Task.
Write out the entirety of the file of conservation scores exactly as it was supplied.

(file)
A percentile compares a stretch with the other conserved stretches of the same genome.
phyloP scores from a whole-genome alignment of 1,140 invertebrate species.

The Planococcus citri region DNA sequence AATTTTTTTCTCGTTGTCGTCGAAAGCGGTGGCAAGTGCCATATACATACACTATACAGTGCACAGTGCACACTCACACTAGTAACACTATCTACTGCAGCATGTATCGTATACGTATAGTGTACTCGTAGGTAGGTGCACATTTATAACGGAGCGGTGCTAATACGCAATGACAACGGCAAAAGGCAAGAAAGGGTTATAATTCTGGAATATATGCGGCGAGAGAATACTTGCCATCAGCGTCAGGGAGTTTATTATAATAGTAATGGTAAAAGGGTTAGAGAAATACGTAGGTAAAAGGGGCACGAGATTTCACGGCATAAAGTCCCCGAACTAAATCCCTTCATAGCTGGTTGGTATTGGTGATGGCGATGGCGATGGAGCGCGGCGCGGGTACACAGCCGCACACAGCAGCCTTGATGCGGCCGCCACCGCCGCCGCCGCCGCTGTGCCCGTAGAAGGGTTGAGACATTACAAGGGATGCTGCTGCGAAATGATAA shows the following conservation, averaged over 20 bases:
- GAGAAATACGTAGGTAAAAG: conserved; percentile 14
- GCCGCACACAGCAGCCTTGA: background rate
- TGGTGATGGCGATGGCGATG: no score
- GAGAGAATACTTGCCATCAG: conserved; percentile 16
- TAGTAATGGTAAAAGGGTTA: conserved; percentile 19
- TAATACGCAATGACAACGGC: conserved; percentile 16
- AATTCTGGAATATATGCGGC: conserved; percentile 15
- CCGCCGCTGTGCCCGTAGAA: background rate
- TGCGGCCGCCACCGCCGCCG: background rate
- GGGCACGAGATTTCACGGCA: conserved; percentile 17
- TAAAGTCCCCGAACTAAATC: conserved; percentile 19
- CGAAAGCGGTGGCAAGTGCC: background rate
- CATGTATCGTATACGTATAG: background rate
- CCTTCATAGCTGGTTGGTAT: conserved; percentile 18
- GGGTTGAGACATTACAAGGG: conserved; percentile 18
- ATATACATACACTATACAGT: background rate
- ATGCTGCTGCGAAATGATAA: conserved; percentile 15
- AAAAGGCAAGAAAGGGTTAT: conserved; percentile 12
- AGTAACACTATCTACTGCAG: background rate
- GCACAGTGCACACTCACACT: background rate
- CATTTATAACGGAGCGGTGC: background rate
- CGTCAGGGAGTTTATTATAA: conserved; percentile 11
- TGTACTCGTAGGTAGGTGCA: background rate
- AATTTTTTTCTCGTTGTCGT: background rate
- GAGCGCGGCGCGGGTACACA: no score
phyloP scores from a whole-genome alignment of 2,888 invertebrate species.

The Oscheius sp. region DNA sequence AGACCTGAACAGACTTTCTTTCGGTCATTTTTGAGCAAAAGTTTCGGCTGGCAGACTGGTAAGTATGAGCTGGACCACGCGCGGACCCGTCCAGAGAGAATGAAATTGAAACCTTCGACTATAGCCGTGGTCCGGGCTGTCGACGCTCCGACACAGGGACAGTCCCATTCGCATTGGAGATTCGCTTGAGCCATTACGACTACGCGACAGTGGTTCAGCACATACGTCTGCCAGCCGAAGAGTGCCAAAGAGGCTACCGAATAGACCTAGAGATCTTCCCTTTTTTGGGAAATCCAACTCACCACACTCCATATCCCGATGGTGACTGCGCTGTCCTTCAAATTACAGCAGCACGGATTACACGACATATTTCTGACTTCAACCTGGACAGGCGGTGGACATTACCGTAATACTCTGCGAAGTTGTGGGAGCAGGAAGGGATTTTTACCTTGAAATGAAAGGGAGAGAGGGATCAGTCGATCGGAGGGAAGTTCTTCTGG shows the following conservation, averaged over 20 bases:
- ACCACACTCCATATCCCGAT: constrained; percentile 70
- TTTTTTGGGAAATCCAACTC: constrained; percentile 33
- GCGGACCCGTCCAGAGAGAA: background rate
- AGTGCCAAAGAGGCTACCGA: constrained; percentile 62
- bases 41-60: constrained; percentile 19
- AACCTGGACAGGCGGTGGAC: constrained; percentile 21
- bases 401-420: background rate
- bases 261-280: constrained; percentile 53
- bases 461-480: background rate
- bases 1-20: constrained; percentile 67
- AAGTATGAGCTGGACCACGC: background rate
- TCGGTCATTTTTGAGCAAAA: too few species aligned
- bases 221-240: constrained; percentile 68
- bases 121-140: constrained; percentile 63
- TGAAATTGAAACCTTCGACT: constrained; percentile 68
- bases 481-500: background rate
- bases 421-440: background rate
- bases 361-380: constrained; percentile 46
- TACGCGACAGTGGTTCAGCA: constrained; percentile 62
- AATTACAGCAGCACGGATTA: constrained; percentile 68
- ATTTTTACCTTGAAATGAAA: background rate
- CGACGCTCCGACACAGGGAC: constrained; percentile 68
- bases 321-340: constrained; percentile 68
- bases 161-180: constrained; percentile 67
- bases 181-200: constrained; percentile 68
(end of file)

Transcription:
A percentile compares a stretch with the other conserved stretches of the same genome.
phyloP scores from a whole-genome alignment of 1,140 invertebrate species.

The Planococcus citri region DNA sequence AATTTTTTTCTCGTTGTCGTCGAAAGCGGTGGCAAGTGCCATATACATACACTATACAGTGCACAGTGCACACTCACACTAGTAACACTATCTACTGCAGCATGTATCGTATACGTATAGTGTACTCGTAGGTAGGTGCACATTTATAACGGAGCGGTGCTAATACGCAATGACAACGGCAAAAGGCAAGAAAGGGTTATAATTCTGGAATATATGCGGCGAGAGAATACTTGCCATCAGCGTCAGGGAGTTTATTATAATAGTAATGGTAAAAGGGTTAGAGAAATACGTAGGTAAAAGGGGCACGAGATTTCACGGCATAAAGTCCCCGAACTAAATCCCTTCATAGCTGGTTGGTATTGGTGATGGCGATGGCGATGGAGCGCGGCGCGGGTACACAGCCGCACACAGCAGCCTTGATGCGGCCGCCACCGCCGCCGCCGCCGCTGTGCCCGTAGAAGGGTTGAGACATTACAAGGGATGCTGCTGCGAAATGATAA shows the following conservation, averaged over 20 bases:
- GAGAAATACGTAGGTAAAAG: conserved; percentile 14
- GCCGCACACAGCAGCCTTGA: background rate
- TGGTGATGGCGATGGCGATG: no score
- GAGAGAATACTTGCCATCAG: conserved; percentile 16
- TAGTAATGGTAAAAGGGTTA: conserved; percentile 19
- TAATACGCAATGACAACGGC: conserved; percentile 16
- AATTCTGGAATATATGCGGC: conserved; percentile 15
- CCGCCGCTGTGCCCGTAGAA: background rate
- TGCGGCCGCCACCGCCGCCG: background rate
- GGGCACGAGATTTCACGGCA: conserved; percentile 17
- TAAAGTCCCCGAACTAAATC: conserved; percentile 19
- CGAAAGCGGTGGCAAGTGCC: background rate
- CATGTATCGTATACGTATAG: background rate
- CCTTCATAGCTGGTTGGTAT: conserved; percentile 18
- GGGTTGAGACATTACAAGGG: conserved; percentile 18
- ATATACATACACTATACAGT: background rate
- ATGCTGCTGCGAAATGATAA: conserved; percentile 15
- AAAAGGCAAGAAAGGGTTAT: conserved; percentile 12
- AGTAACACTATCTACTGCAG: background rate
- GCACAGTGCACACTCACACT: background rate
- CATTTATAACGGAGCGGTGC: background rate
- CGTCAGGGAGTTTATTATAA: conserved; percentile 11
- TGTACTCGTAGGTAGGTGCA: background rate
- AATTTTTTTCTCGTTGTCGT: background rate
- GAGCGCGGCGCGGGTACACA: no score
phyloP scores from a whole-genome alignment of 2,888 invertebrate species.

The Oscheius sp. region DNA sequence AGACCTGAACAGACTTTCTTTCGGTCATTTTTGAGCAAAAGTTTCGGCTGGCAGACTGGTAAGTATGAGCTGGACCACGCGCGGACCCGTCCAGAGAGAATGAAATTGAAACCTTCGACTATAGCCGTGGTCCGGGCTGTCGACGCTCCGACACAGGGACAGTCCCATTCGCATTGGAGATTCGCTTGAGCCATTACGACTACGCGACAGTGGTTCAGCACATACGTCTGCCAGCCGAAGAGTGCCAAAGAGGCTACCGAATAGACCTAGAGATCTTCCCTTTTTTGGGAAATCCAACTCACCACACTCCATATCCCGATGGTGACTGCGCTGTCCTTCAAATTACAGCAGCACGGATTACACGACATATTTCTGACTTCAACCTGGACAGGCGGTGGACATTACCGTAATACTCTGCGAAGTTGTGGGAGCAGGAAGGGATTTTTACCTTGAAATGAAAGGGAGAGAGGGATCAGTCGATCGGAGGGAAGTTCTTCTGG shows the following conservation, averaged over 20 bases:
- ACCACACTCCATATCCCGAT: constrained; percentile 70
- TTTTTTGGGAAATCCAACTC: constrained; percentile 33
- GCGGACCCGTCCAGAGAGAA: background rate
- AGTGCCAAAGAGGCTACCGA: constrained; percentile 62
- bases 41-60: constrained; percentile 19
- AACCTGGACAGGCGGTGGAC: constrained; percentile 21
- bases 401-420: background rate
- bases 261-280: constrained; percentile 53
- bases 461-480: background rate
- bases 1-20: constrained; percentile 67
- AAGTATGAGCTGGACCACGC: background rate
- TCGGTCATTTTTGAGCAAAA: too few species aligned
- bases 221-240: constrained; percentile 68
- bases 121-140: constrained; percentile 63
- TGAAATTGAAACCTTCGACT: constrained; percentile 68
- bases 481-500: background rate
- bases 421-440: background rate
- bases 361-380: constrained; percentile 46
- TACGCGACAGTGGTTCAGCA: constrained; percentile 62
- AATTACAGCAGCACGGATTA: constrained; percentile 68
- ATTTTTACCTTGAAATGAAA: background rate
- CGACGCTCCGACACAGGGAC: constrained; percentile 68
- bases 321-340: constrained; percentile 68
- bases 161-180: constrained; percentile 67
- bases 181-200: constrained; percentile 68